Using Google Cardboard Compatible HMDs and Spherical Videos for Teaching History to High School Students

Using Google Cardboard Compatible HMDs and Spherical Videos for Teaching History to High School Students

Emmanuel Fokides (University of the Aegean, Greece), Eleni Polydorou (University of the Aegean, Greece) and Panos Mazarakis (University of the Aegean, Greece)
Copyright: © 2020 |Pages: 17
DOI: 10.4018/IJSEUS.2020100102
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The study presents the results from a project in which subjects related with history were taught to high school students using spherical videos, viewed by means of smartphones and Google Cardboard compatible HMDs. The target group was One hundred five 14-15 years old students, divided into three groups. The first used printed material, the second web pages, and the third the HMDs. The project lasted for 12 two-teaching-hours sessions (for for each tool), and data were collected using evaluation sheets and a questionnaire for recording student views and attitudes. The results suggested that students who used the HMDs outperformed students who used the other tools. All tools were considered equally effective and the participating students considered the web pages as easier to use. Then again, the combination of spherical videos, smartphones, and HMDs was more enjoyable and motivating. Though the findings highlighted the educational potential of spherical videos when viewed through HMDs, they also point to the need for finding innovative teaching methods/frameworks for better exploiting their potential.
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The study of history is essential in a democracy, as it allows citizens to reach an understanding of the society they live in, of the human relations through the course of time, and of the reasons things do not remain static (Bradley Commission on History in the Schools, 1989). History education provides the context within which citizens, by drawing knowledge from the past, can shape their decisions for the present. To achieve that, certain skills and patterns of mind are required, such as (i) to perceive the events as they were experienced/perceived by the people of the time these events took place, (ii) to be able to constructively question, debate upon, and interpret past texts and artifacts, and (iii) to understand that our views for historical events are constantly evolving depending on the available sources and their interpretations (National Council for History Education, n.d.). Then again, it seems that conventional teaching methods (e.g., lecturing) and tools (e.g., printed material), have failed to achieve the above. Students not only have trouble understanding the importance of historical events, but they also find the teaching of history boring and with little relevance to their interests (Angeli & Tsaggari, 2016; Barton & Levstik, 2004). Consequently, new teaching tools and methods are needed for raising students' interest in history and for achieving better learning outcomes.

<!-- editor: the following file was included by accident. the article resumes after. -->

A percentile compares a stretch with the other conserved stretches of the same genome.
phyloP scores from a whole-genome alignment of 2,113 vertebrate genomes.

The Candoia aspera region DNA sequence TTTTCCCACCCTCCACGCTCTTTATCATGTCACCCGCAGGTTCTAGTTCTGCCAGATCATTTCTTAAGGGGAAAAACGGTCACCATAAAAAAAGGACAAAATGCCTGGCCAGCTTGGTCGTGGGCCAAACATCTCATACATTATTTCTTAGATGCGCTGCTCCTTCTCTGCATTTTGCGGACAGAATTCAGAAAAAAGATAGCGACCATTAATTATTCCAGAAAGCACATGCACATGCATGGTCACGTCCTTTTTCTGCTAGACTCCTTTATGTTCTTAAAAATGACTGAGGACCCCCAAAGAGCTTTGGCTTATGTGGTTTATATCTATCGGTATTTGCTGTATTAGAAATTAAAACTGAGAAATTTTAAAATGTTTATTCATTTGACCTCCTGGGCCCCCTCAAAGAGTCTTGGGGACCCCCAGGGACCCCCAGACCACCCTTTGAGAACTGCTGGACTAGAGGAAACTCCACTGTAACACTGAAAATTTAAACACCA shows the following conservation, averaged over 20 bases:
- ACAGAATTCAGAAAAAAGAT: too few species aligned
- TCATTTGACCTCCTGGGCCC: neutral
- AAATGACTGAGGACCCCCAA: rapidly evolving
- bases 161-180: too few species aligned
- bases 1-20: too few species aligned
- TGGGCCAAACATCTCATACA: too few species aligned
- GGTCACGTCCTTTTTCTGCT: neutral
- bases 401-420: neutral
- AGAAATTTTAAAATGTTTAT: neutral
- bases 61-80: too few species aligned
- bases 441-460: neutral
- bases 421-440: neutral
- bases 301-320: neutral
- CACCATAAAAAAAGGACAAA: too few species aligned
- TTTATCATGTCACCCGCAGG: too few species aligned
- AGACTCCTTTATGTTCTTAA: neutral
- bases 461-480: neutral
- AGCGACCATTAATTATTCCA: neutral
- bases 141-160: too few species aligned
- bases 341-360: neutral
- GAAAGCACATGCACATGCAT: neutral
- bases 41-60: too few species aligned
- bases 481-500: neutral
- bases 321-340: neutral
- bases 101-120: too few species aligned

Videos are widely used as entertaining media as well as educational tools. Much of their success is attributed to the fact that viewers get emotionally involved with what they see (Carr-Chellman & Duchastel, 2001). Then again, videos have certain limitations that do not allow them to become even more interesting or effective. One such is that viewers are confined to a single point-of-view; they cannot view the video content from a different angle/perspective. Yet, another form of videos, known as 360o or spherical videos (SVs), surpasses this limitation. SVs are recorded using panoramic cameras able to capture images from a whole sphere and not just from a limited field of view. They can then be displayed in computers, smartphones, or head-mounted displays (HMDs). In case of the two latter devices, the viewers can turn their heads in any direction they like and watch the portion of the SV corresponding to the direction they “see.” The dynamic nature of SVs is further enhanced with the use of embedded hotspots that can trigger events/interactions (e.g., the display of images, text, and regular videos). Because of the realism and the innovative way the content is displayed, SVs are increasingly used in areas such as engineering and health sciences and for the presentation of cultural events, museums, and historical sites. They also found their way in education. In this case, the relevant research reported promising learning outcomes (e.g. Pham et al., 2018), a positive impact on motivation to learn, as well as elevated levels of enjoyment when learning (e.g., Lee et al., 2017; Xie et al., 2019).

In light of the above, it was considered interesting to examine whether the above positive effects resulting from the educational use of SVs can also be achieved when teaching history-related subjects. Thus, a project was implemented, having as an objective to comparatively examine the learning outcomes from the use of SVs, web pages, and printed material. Details for the project are presented in the coming sections.

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